1. They didn’t mention the backstory, but not sure if it’s needed. That line and that picture of Sherm going up to Brady is very well-known.

            I believe, Brady told Sherm during a timeout during the Super Bowl with the Pats leading, “Come see me after we win.” That’s why Sherm went up to him.

            But Earl didn’t say any of that or didn’t put any blame on Brady, he just said, “Eh, we were young then.”

          2. I believe, Brady told Sherm during a timeout during the Super Bowl with the Pats leading, “Come see me after we win.” That’s why Sherm went up to him.

            During the Super Bowl? I thought Brady said that when he played the Seahawks in Seattle (I want to say 2012). In any event, the story is not as good without this detail.

    3. “Yeah but with Dan, he’s not doing the “press-talk thing”

      Yeah, that’s true. I think he’s more comfortable, not using QB-speak as much, although I think it gets in there, too. He’s amiable, but not not the type of athlete I would look forward to hearing from.

  5. I don’t recall seeing this pre-snap motion by a guard. (I’d guess it’s happened in the past, but I don’t have any memory of examples.) Kinda interesting.

    1. Seems like just a ploy to get the defense off-sides. They could have just put the TE in motion like most teams do, and it would have resulted in the same thing.

      I’m surprised that it was considered a pass play, though. That part of this is the interesting part. He handed it off forward so it is a pass play. I didn’t realize that’s how it’s scored.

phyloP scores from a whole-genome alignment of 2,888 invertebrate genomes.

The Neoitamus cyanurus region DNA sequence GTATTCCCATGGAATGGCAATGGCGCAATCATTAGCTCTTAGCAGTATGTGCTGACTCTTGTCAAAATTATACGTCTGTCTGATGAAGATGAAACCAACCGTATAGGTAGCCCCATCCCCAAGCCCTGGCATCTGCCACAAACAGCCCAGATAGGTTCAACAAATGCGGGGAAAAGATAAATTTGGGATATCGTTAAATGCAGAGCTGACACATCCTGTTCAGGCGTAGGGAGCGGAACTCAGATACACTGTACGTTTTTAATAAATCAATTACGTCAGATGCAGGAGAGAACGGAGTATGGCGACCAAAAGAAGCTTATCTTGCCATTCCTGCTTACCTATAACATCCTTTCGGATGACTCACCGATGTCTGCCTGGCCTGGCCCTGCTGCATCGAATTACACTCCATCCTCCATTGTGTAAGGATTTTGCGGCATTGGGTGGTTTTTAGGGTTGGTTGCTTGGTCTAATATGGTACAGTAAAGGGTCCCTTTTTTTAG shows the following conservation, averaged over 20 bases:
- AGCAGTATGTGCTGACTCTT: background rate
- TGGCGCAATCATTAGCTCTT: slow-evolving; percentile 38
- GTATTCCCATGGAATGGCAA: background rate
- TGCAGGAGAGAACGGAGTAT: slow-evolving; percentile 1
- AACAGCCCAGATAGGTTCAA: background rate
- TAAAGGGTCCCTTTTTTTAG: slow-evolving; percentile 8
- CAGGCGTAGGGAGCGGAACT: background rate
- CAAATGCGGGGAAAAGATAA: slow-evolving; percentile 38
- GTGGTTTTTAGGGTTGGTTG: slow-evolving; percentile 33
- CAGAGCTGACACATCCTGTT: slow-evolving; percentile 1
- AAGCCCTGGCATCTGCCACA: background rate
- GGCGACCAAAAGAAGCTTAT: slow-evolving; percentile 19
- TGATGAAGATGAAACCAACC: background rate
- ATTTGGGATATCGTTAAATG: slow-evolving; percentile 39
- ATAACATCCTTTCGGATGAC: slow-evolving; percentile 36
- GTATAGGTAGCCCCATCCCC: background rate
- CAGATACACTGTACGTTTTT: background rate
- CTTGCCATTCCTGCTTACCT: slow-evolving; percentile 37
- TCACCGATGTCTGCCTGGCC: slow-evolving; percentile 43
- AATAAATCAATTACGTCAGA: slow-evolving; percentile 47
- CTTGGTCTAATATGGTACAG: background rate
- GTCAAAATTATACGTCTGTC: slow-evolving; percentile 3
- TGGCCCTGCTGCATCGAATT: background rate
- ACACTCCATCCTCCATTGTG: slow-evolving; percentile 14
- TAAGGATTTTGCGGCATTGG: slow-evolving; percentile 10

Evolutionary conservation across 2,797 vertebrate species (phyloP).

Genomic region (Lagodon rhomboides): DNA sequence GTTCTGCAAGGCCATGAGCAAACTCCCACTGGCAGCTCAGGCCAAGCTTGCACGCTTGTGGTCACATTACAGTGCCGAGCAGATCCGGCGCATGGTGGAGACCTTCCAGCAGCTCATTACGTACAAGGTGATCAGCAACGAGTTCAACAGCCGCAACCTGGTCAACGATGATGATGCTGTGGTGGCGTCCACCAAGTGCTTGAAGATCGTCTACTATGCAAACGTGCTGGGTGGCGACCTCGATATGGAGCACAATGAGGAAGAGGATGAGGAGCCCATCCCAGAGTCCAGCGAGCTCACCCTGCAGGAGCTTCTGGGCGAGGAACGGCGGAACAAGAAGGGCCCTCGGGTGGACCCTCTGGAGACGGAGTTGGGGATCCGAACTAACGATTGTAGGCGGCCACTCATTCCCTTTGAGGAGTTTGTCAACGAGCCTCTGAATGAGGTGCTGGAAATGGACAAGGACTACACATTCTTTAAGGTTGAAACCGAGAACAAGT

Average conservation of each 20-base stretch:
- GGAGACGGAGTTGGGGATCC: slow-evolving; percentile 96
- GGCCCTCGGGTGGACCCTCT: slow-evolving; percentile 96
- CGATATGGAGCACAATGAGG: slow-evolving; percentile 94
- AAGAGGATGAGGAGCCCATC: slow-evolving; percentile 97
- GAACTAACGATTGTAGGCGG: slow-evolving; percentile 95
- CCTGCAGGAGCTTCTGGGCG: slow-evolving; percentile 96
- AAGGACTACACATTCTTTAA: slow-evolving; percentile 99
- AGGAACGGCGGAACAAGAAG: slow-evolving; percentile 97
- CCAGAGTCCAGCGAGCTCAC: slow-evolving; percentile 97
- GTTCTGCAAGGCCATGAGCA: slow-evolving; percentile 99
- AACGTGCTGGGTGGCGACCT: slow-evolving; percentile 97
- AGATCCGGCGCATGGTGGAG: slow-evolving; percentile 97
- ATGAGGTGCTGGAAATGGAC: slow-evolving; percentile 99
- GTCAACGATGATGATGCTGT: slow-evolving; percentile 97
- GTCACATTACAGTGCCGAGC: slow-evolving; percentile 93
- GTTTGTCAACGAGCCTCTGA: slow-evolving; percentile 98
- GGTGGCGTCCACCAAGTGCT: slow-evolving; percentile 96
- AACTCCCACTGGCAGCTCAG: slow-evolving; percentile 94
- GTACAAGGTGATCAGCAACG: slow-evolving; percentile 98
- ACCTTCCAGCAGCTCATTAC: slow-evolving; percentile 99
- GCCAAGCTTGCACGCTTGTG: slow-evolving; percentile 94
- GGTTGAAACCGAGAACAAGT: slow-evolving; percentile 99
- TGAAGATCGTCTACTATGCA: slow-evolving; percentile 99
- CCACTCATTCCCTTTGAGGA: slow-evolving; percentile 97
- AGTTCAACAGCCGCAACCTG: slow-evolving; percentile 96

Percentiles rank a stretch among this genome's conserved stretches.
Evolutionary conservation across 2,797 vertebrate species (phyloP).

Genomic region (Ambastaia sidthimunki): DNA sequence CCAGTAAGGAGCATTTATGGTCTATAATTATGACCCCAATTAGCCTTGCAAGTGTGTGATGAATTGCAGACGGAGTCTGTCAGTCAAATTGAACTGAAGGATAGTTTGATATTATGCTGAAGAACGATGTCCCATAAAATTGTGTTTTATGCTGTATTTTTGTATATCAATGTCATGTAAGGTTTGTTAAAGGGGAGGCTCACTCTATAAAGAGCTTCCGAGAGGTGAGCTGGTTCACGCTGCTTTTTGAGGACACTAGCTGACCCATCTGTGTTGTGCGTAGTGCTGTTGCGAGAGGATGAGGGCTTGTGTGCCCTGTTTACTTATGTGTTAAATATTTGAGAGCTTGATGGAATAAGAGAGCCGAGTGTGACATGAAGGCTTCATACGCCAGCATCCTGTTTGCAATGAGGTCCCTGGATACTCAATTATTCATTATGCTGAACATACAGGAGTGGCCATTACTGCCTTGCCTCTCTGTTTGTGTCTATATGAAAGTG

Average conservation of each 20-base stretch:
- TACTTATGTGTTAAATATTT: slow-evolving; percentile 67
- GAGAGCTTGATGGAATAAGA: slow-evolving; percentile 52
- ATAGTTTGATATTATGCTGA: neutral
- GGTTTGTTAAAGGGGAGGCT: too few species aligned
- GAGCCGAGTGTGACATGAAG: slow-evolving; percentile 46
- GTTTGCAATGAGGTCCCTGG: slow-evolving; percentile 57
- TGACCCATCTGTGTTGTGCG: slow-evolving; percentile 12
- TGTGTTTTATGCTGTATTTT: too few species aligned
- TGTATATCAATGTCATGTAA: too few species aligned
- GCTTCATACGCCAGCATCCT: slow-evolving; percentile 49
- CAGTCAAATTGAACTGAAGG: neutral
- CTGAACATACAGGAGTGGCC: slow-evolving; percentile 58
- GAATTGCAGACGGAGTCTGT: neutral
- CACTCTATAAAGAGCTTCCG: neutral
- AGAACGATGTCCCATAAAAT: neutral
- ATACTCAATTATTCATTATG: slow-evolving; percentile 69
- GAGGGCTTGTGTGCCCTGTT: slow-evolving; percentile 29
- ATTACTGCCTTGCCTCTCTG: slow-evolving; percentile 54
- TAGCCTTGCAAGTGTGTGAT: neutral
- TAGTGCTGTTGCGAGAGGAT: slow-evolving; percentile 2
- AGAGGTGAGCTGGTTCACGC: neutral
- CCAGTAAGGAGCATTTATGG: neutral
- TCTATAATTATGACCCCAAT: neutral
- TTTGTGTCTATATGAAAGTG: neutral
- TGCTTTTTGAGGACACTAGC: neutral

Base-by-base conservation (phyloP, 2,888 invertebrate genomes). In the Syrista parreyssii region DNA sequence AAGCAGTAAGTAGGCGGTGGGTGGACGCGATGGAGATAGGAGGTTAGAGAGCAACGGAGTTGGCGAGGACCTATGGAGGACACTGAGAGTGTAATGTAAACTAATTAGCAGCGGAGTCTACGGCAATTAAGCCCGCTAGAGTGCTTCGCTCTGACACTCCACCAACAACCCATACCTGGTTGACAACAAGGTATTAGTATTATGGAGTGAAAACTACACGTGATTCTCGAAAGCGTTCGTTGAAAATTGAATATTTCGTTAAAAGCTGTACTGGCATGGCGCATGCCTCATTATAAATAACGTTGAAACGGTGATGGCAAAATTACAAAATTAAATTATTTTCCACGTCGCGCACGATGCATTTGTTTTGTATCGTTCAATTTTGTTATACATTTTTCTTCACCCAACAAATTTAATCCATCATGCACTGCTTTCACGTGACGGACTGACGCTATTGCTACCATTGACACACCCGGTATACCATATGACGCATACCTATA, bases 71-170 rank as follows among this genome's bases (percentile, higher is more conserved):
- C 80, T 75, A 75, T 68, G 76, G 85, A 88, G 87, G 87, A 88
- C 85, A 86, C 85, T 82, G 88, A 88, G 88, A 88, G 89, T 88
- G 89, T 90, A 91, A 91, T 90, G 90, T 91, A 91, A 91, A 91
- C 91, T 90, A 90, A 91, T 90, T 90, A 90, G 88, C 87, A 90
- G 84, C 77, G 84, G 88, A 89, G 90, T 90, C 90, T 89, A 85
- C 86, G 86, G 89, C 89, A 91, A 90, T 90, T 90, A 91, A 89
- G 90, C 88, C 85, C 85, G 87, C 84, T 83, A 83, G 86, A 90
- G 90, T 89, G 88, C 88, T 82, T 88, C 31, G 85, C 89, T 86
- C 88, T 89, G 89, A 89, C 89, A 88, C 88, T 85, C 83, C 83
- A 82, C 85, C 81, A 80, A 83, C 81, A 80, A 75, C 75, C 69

2. I think the commentary says the DL has to adjust to the different gaps that are created. That has to happen when the TE goes in motion, but because the guard moves maybe that throws off the defense a bit. Also, the matchups change. How the defense plays each individual linemen can vary, with this shift, the defenders have to guard different linemen–especially DTs. Do you recall any other team doing this?

      As for the pass, it’s basically a shovel pass. Remember when Denver starting doing a lot of this with Elway? You knew it was considered a pass back then, right? (Also, June Jones seems to like this in the run-and-shoot.)

      1. Wilson didn’t shovel the ball though. He handed it off. It’s just the receiver was in front of him. But I thought a hand off is a hand off. In RPO, there must be times where the running back is in front of the QB by the time the QB hands off the ball.

    3. He must have tossed it, which is not a shovel pass. From the side angle it looks like the QB is playing hot potato with the ball. You’ve seen those on the jet sweep, right? Otherwise, I don’t think it would be scored as a pass.

      1. Ahh okay, watched it again. Wilson could have like tossed the ball in the air, but from the angle you posted it just looked like a regular hand off. That would make sense and I would consider that a pass as well.